Perhaps the most important thing I learned about Mr. De la Renta is that he was a great philanthropist and loved flamenco dancing, music, gardening and playing dominoes in his kitchen “with half the populace of the Dominican Republic” after everyone had gone to bed according to Ms. Wintour. Several examples of his philanthropy are cited by each of the book’s contributors.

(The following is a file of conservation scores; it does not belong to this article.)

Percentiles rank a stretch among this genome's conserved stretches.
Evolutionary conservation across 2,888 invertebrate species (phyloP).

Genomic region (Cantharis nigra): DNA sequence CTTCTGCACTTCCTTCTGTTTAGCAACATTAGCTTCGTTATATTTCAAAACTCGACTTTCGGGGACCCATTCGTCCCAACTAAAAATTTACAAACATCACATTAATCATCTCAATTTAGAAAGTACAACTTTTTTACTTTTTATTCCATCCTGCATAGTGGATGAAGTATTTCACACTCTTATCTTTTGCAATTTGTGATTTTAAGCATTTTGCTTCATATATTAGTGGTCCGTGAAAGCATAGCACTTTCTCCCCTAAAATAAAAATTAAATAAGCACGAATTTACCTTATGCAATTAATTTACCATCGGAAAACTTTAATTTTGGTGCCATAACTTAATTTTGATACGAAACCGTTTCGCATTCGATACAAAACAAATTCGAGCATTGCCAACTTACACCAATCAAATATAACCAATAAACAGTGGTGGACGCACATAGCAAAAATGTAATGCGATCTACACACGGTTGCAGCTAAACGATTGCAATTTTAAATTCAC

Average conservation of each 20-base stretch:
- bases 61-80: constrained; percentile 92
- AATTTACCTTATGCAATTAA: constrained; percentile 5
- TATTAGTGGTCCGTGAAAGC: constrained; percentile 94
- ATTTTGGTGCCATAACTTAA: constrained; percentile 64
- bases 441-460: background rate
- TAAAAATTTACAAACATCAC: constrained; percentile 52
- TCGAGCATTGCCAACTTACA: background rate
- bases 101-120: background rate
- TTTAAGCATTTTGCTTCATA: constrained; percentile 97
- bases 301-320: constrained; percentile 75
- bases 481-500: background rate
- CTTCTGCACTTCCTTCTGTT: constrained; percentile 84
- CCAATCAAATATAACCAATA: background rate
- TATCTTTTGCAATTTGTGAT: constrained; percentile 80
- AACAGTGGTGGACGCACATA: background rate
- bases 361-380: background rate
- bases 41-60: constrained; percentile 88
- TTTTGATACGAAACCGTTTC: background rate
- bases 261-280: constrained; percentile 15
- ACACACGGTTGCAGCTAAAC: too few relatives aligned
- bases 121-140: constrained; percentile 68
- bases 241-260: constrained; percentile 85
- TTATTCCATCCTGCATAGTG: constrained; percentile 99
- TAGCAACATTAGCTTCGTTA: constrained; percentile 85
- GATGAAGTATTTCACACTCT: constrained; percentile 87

Wintour, a well-known tennis buff, writes fittingly of the Oscar de la Renta Tennis Center near his house in Punta Cana. She describes how touching it was “to see all the ball boys dressed up for the occasion” having driven many hours to attend Oscar’s memorial mass. “But they were determined to pay tribute to the man who had helped so many of them financially especially with their education” she writes adding that she thinks of the clothes he designed as “genius plus love.” In her section Wallace recounts a story of how Oscar “donated bolts and bolts of exquisite fabrics for SCAD students to use, fabrics that he had commissioned for his couture designs–a priceless gift.” In addition, the designer awarded many prestigious internships for SCAD students, one of whom made a  video of her work for the exhibition.